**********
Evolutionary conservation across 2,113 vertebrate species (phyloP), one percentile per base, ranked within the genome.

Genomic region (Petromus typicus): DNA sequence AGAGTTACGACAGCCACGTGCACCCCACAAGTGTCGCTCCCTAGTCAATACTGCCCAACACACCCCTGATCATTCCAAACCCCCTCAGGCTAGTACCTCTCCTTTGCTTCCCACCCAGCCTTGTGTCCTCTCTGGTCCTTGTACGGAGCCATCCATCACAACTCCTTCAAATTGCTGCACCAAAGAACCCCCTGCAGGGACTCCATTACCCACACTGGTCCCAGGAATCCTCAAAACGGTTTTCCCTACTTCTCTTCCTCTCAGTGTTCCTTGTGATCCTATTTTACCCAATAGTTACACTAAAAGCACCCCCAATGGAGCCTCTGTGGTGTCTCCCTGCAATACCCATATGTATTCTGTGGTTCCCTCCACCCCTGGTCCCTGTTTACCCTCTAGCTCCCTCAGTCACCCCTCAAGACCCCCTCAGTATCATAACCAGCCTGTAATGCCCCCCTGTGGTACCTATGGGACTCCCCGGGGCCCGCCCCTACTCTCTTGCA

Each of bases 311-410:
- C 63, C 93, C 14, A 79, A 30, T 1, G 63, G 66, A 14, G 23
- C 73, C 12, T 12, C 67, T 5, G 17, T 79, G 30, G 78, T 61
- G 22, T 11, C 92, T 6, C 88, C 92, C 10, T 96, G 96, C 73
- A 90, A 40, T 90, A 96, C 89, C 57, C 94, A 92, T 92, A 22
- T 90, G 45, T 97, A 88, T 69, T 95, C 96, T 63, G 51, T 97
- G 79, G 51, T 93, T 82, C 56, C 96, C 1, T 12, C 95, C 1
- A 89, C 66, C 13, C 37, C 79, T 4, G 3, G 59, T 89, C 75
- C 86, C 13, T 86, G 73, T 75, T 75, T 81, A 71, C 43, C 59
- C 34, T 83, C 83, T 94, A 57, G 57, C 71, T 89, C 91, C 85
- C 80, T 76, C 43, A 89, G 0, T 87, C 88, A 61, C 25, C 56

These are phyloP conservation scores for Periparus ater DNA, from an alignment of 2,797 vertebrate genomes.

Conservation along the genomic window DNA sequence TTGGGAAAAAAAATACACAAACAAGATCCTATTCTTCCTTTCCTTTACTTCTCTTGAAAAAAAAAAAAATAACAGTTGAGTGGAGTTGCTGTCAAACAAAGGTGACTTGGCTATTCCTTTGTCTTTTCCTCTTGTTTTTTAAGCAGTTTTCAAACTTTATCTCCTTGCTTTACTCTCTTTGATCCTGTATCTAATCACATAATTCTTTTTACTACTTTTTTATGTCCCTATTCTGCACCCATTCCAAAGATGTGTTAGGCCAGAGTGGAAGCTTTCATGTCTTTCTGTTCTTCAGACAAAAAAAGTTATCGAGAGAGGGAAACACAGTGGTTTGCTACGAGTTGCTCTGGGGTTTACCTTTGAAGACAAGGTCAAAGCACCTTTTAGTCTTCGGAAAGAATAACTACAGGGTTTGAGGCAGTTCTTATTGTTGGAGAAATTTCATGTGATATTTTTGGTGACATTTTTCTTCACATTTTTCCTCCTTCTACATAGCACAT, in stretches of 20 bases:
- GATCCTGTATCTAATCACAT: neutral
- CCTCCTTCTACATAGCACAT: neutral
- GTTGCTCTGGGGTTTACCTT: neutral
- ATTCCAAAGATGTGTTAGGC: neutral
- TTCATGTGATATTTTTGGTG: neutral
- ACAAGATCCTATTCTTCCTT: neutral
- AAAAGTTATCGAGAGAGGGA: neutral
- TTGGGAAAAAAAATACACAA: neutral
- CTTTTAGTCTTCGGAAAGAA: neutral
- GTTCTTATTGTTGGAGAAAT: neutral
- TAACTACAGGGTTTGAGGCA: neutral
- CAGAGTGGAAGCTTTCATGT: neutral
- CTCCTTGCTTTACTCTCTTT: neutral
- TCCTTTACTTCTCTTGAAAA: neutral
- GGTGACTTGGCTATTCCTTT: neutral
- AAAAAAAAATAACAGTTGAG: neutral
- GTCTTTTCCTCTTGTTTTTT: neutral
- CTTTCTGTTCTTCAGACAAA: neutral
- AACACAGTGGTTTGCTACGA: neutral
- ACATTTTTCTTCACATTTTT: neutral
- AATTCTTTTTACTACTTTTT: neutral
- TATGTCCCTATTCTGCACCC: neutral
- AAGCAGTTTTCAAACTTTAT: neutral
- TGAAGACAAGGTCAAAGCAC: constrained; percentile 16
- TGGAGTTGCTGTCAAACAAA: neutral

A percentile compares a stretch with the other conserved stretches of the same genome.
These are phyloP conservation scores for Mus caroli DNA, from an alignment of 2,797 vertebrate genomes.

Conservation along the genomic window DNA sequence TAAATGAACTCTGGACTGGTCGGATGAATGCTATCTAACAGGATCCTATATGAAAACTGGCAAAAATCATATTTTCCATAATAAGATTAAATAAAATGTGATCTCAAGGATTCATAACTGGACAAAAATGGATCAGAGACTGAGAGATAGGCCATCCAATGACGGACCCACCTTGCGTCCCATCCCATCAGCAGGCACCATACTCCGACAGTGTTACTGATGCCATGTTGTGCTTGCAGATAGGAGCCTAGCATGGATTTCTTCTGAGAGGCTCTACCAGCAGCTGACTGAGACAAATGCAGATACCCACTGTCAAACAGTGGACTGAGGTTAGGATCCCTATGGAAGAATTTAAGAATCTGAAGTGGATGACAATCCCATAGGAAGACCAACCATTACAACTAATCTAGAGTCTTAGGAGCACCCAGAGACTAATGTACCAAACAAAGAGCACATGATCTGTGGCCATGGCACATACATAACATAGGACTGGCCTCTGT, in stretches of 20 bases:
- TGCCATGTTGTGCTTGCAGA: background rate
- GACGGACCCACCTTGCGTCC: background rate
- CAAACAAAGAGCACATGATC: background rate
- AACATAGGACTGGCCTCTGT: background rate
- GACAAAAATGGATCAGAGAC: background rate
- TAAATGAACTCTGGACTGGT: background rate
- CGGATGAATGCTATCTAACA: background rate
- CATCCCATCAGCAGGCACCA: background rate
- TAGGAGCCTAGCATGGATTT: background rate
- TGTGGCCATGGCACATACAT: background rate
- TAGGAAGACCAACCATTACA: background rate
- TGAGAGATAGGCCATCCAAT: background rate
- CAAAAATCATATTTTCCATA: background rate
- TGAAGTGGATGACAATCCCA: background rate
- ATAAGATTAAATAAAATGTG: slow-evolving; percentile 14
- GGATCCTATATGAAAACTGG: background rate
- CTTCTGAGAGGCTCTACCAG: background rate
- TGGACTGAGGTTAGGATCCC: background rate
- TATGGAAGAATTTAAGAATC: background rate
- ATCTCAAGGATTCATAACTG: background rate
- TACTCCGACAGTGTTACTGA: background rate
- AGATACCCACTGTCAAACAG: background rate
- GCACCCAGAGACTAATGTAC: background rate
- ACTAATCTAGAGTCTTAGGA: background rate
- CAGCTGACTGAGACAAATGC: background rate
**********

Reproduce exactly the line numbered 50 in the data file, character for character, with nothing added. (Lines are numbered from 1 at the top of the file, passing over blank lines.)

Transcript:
- CGGATGAATGCTATCTAACA: background rate